Teaching history survey classes without a textbook.

19 09 2010

This fine post from Historiann is about a very strange NPR story on e-readers in the college classroom. It and the story itself are worth your time, but what’s more important is that one of her asides has me thinking about ditching the main textbook in my survey class and replacing it with articles and primary sources.

If anybody else out there in blogland has already made that leap, I’d appreciate your advice in the comments below.

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4 responses

19 09 2010
Neil Schlager

Jonathan, as it happens, we are in the process of moving our Milestone Documents website over to a full subscription model. Among other things, we’re going to offer a “semester” option for students. The site will offer 700 critical docs from US and world history, plus all of our expert analysis. We think it could be a great alternative to a traditional textbook and far more affordable for students. I would love to offer you (and your students) a free semester-length trial and will email you with the details.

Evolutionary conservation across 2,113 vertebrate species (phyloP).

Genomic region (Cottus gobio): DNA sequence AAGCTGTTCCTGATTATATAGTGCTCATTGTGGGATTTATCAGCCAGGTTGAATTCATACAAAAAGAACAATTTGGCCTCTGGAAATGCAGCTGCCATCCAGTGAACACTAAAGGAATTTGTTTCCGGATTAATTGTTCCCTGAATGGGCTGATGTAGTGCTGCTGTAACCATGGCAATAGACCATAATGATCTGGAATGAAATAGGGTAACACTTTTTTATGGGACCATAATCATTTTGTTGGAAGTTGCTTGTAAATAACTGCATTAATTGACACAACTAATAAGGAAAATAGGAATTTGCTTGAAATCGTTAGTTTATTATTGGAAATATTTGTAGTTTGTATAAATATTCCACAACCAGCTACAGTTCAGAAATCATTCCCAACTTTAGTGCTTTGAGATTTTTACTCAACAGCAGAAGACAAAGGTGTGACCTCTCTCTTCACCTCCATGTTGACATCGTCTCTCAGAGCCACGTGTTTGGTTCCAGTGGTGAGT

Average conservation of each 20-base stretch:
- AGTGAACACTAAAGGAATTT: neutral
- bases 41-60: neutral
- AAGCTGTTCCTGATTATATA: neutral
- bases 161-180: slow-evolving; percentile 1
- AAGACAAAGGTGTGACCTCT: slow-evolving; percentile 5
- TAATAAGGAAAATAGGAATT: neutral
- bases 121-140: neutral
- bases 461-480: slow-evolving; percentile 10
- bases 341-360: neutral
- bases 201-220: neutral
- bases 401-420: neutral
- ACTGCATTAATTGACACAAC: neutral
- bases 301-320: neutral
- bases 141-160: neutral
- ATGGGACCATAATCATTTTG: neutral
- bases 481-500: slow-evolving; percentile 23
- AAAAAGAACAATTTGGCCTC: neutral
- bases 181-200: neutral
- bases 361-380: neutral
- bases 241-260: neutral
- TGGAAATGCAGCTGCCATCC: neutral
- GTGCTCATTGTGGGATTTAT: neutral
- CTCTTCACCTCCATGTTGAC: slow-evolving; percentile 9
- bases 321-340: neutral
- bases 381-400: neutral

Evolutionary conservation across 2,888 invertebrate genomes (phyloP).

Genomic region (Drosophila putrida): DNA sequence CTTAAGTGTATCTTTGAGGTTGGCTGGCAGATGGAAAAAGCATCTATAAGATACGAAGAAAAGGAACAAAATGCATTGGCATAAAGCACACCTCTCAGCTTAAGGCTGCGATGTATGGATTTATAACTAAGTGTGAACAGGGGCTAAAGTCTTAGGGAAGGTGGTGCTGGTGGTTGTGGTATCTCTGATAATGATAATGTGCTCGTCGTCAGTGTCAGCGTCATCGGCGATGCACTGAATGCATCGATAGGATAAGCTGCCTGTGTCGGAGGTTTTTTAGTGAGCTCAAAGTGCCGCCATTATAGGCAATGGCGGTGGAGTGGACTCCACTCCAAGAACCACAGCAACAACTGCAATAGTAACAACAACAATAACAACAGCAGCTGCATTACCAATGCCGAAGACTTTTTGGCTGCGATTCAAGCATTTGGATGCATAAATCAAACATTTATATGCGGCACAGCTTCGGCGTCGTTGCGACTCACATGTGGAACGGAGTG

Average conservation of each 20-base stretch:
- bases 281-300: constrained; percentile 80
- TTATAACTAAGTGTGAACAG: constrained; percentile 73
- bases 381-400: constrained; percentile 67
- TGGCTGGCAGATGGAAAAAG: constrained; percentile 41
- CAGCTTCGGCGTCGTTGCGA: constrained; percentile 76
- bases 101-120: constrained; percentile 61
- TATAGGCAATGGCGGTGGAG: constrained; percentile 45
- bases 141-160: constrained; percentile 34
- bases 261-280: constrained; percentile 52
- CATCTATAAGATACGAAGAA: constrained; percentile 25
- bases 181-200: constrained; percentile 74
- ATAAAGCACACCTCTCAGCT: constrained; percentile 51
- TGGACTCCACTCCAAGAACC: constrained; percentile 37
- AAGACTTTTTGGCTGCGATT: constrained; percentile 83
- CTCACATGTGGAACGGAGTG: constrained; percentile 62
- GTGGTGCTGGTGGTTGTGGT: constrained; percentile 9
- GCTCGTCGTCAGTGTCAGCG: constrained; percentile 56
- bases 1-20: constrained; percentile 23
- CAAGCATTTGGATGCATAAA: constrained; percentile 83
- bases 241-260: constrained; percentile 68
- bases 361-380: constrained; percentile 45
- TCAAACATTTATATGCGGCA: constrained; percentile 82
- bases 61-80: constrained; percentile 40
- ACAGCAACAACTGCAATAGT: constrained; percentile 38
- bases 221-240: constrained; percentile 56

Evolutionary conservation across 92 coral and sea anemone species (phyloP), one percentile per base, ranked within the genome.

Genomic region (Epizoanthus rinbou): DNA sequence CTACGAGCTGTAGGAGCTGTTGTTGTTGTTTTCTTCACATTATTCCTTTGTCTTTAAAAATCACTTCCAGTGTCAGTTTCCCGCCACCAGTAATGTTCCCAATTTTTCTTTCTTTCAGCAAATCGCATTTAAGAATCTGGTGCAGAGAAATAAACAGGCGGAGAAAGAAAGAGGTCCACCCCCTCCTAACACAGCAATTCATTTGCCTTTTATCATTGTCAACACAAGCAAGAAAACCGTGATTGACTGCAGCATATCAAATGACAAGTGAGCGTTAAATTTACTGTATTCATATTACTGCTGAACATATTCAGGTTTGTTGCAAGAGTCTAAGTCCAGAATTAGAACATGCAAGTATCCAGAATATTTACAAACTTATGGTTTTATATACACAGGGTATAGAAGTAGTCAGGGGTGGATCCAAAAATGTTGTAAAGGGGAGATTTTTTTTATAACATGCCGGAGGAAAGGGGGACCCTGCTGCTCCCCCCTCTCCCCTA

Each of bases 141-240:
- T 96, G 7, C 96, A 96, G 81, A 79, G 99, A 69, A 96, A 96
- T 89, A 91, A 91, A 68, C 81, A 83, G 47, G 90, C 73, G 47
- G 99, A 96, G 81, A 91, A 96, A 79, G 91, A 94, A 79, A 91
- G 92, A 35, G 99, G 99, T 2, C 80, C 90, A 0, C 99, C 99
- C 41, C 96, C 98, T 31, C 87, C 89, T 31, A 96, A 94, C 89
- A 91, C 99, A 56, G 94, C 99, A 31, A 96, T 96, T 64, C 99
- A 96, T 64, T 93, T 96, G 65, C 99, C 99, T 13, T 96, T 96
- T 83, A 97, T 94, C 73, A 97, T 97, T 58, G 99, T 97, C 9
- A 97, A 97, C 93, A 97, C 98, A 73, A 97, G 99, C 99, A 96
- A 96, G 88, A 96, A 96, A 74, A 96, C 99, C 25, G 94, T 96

20 09 2010
Jonathan Rees

Alright Neil,

I’m in! Usually I’d be more hesitant and at least look at your documents, but I know about the quality and care that you put into your work so this seems like an excellent experiment in which to participate.

Besides, it’s change that keeps this job interesting.

30 11 2010
Am I working right now? « More or Less Bunk

[...] my knowledge of the subject and improved the quality of my classes. In fact, I think I made one of the most important pedagogical decisions in ten years of teaching solely because of this blog. So it’s kind of like work, but it kind of isn’t. This is [...]

3 01 2011
An AHA-induced hiatus. « More or Less Bunk

[...] now, I’m completely rewriting my survey syllabus to facilitate my new no-text class. On Wednesday, I leave for the AHA convention in Boston and I have no plans to bring my laptop with [...]

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